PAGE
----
ture of Ohio communities where farms grew up to woodland, little mills the old country schoolhouses are closed, “the sheep look up and are not fed." To and shops were abandoned, and new- and the Parson has been able to turn complete the picture Mr. and Mrs. comers to the districts settled early in some of these disused schools into comBruère should tell us what religious our history found pioneer conditions munity centers. The Parson told us last body of the present time willingly or- awaiting them. The hill lands of Con- winter how he drove twelve miles over dains ignorant men of limited intellec- necticut, sold at modest prices, attracted very rough roads to hold a Christmas tual power and sends them out as land-hungry immigrants of many nation party in a closed Methodist church. He apostles to intelligent country people. alities, to whom the possession of a lit- got to the little hamlet at dusk, and rang I shall perhaps be accused of the arro- tle farm was the greatest gift the New the church bell vigorously. In that comgance sometimes ascribed to the Angli- World could offer. These farms are munity ringing the church bell means can communion if I say that at least I often on rough hill roads, so isolated just two things-fire or a visit from the am sure they are not Episcopalians. that there are no neighbors, no passing Parson. So people looked out to see if Our educational standards are high, and traffic; and in many cases the husband it was a fire, and as there was no sign an intelligent financial system tends to and father leaves home, sometimes for of that danger, they ate their suppers remove the clergy from the eleemosy. weeks at a time, to take some job that with despatch and made ready for a nary servitude that is suggested by the will bring in cash to pay taxes and inter- party, the only dissenters being the bats, Bruère survey.

est, while wife and children work the whose squeaks and flutters in the belfry Perhaps the authors of this survey farm. Imagine these people, isolated, followed the time-honored precedent of would see another evidence of clerical uneducated, often unfamiliar with rural all bats, ecclesiastical or otherwise. The dependence in a minister who acts as American life, and you have the mission Christmas party included gifts from barber to country boys, as middleman field in which the "Pastoral Parson" good friends of the missioner in the to sell pigs for an isolated farmer, as finds his work. He is, properly speak- great city, games, dancing (the Parson's fertilizer mixer and general handy man ing, a diocesan missioner of the Episco- small victrola pays a good many parofor a scattered community, and then in pal Church, but his scope is so broad chial calls), and simple refreshments. eucharistic white feeds the souls of and so undefined that he might well be These gatherings in isolated places are humble folk with the heavenly bread, called the rector of all outdoors. Changes a regular part of the Parson's work. In after he has helped them to provide the in rural conditions have caused other many cases there is absolutely no amuseearthly food that is too often obtained religious communions to give up their ment for the young people, and the rewith strain and toil. Here is no igno- work. There are many disused and sults of this are altogether evil. Some rant preacher speaking to prosperous abandoned churches, lost in the hills or strait-laced people have been rather country people, secure (may I add, on untraveled roads where fifty years shocked when the Parson acted as umsmug?) in the knowledge of their fat ago there was a small rural community. pire at a Sunday afternoon ball game, acres. His people are often ignorant, Now there are a few scattered families after church; and, what is more, he always poor, scattered, and isolated- and a closed church. The Parson ob- brought bat, ball, and catcher's glove sometimes the last feeble shoots of an tains the use of such a church; some- with him on Saturday night, incongruold ancestral tree deeply rooted in times it is possible to buy it and turn ous company for his priestly vestments. American history, sometimes toiling it into a community center as well as But he thinks clean baseball is one form peasants whose first knowledge of Amer- church. A church is not, however, abso- of Americanization for the growing lad ica was Ellis Island.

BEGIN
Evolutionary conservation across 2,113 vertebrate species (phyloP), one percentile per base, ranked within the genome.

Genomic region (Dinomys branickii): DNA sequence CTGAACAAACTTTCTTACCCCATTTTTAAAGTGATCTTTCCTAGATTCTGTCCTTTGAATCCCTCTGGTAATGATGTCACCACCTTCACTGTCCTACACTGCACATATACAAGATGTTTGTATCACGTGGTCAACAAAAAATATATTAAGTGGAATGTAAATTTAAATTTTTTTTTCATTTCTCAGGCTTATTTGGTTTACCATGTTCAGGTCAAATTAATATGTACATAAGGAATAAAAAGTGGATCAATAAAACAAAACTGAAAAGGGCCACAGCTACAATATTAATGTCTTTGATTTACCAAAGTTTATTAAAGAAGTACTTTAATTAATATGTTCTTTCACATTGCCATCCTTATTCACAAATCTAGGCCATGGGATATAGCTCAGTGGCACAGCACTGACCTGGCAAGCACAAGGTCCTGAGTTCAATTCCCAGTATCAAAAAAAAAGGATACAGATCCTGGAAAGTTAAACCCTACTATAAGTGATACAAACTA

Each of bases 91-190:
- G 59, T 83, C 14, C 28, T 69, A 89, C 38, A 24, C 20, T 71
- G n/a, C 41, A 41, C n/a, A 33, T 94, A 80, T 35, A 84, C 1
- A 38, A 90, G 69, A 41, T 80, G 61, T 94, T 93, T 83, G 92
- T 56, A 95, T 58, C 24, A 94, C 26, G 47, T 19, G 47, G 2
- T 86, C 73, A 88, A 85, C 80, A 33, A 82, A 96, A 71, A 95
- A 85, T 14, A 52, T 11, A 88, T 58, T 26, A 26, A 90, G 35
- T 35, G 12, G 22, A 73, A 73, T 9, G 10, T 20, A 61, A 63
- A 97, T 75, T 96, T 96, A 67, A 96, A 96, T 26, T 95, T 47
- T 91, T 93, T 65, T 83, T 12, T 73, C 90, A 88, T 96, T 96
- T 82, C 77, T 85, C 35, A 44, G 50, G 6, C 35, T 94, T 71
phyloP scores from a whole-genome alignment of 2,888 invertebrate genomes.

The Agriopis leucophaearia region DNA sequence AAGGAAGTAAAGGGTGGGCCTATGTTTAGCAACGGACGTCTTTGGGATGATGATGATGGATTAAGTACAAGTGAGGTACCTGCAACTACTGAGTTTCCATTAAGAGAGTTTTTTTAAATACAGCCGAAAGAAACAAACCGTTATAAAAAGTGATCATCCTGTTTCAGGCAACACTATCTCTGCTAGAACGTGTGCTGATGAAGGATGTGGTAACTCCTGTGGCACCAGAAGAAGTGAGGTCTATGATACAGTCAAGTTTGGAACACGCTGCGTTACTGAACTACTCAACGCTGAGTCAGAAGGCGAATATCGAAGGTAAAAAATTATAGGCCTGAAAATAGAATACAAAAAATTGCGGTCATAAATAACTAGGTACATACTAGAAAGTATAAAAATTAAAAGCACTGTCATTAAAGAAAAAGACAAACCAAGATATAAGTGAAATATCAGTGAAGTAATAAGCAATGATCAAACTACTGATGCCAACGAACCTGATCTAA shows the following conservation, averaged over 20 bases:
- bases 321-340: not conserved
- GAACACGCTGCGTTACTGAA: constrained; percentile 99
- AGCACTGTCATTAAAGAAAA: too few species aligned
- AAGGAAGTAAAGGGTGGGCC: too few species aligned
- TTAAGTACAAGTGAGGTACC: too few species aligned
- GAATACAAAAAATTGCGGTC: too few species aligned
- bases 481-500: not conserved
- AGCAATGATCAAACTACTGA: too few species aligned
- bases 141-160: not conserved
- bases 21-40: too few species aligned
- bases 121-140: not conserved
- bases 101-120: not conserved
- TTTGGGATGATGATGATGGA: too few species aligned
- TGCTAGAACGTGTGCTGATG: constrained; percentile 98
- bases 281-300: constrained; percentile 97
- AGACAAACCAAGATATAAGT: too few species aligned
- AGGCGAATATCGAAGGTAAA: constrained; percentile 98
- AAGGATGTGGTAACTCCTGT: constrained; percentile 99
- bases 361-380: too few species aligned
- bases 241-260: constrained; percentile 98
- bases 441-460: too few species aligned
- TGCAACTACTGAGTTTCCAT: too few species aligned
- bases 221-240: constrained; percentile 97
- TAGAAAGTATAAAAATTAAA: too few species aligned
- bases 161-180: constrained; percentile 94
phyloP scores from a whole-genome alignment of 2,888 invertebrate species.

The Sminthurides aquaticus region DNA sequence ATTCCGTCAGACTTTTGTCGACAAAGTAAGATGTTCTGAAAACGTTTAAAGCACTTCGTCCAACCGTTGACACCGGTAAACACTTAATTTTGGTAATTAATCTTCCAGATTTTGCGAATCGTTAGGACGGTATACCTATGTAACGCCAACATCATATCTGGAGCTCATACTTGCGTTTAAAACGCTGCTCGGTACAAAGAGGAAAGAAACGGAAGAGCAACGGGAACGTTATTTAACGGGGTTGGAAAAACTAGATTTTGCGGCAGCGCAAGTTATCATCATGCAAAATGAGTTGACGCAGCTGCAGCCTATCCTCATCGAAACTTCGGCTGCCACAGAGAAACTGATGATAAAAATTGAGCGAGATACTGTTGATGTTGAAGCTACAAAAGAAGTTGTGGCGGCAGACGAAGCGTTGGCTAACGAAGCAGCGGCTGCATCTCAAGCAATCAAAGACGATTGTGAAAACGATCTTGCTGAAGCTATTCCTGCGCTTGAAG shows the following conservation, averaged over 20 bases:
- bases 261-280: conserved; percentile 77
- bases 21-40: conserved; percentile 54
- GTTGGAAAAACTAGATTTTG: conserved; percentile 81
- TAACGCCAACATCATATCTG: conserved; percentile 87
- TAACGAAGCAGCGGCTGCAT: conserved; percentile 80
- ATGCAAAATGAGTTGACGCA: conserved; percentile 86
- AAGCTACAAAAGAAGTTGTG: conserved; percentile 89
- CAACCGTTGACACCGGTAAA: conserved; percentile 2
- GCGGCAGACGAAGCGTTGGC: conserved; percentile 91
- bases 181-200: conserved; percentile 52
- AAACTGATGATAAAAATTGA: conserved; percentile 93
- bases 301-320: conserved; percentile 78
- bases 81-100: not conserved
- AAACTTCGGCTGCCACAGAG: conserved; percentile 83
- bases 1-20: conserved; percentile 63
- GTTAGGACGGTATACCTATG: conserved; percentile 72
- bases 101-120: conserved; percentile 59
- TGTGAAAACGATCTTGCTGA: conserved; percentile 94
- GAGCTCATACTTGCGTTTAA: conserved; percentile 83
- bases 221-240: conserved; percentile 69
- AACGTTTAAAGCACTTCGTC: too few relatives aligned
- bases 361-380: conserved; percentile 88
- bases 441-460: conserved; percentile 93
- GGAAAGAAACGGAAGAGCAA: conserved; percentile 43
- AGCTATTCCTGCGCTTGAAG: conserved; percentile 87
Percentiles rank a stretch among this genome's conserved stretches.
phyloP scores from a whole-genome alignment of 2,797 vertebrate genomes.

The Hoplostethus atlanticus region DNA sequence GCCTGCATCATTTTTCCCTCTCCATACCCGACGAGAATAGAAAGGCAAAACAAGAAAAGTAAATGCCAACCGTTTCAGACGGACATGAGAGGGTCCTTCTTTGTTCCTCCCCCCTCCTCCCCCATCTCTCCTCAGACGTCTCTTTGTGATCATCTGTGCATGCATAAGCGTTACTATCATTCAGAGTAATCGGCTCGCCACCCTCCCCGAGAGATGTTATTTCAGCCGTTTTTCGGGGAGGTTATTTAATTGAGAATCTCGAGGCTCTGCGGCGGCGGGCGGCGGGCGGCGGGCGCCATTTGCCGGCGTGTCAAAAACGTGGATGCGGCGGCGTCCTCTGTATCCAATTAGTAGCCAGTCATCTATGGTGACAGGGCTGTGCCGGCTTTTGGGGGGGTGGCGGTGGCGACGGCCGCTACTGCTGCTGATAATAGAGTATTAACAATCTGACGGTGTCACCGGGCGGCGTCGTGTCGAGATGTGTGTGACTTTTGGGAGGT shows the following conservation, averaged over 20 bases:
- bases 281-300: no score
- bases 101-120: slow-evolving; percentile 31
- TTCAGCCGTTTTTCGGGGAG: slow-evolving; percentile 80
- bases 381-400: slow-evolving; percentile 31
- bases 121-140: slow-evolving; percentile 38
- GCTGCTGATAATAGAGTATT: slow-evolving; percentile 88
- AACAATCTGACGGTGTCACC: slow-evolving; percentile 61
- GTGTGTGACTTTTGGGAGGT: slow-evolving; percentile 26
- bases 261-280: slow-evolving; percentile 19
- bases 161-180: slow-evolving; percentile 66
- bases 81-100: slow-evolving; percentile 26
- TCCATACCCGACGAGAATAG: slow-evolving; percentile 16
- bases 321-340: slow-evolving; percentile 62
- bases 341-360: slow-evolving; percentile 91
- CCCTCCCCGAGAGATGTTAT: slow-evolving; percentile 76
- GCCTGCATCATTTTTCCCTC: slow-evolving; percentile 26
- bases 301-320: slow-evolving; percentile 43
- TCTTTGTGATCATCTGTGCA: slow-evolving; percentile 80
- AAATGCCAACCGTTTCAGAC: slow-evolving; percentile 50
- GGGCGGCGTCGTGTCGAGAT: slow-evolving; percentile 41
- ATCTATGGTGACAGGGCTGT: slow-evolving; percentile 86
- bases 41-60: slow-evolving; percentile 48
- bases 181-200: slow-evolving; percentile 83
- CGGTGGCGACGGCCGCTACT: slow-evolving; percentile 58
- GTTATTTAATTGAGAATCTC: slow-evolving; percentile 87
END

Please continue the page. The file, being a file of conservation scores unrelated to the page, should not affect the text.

lutely necessary for his ministrations, of foreign parents, shut off in lonely The great changes in the New Eng. for he wrote us recently of an occasion hamlets where Satan is the most active land States came with the Civil War- when he baptized a family of eight chil- purveyor of amusement. too many of the young men never came dren in the kitchen. Then the next time And those very boys like to come to back. Some made the Southern battle- he came along that lonely road he had the Parson's Sunday school. He teaches field a piece of Northern ground; others his stereopticon outfit, and there was a them and talks straight to them, but, wandered to the new lands of the West. display of religious pictures and a talk knowing boy nature, it is just possible 1 See The Outlook for November 16, last.

about sacred things as well as a secular that sessions held in the basement of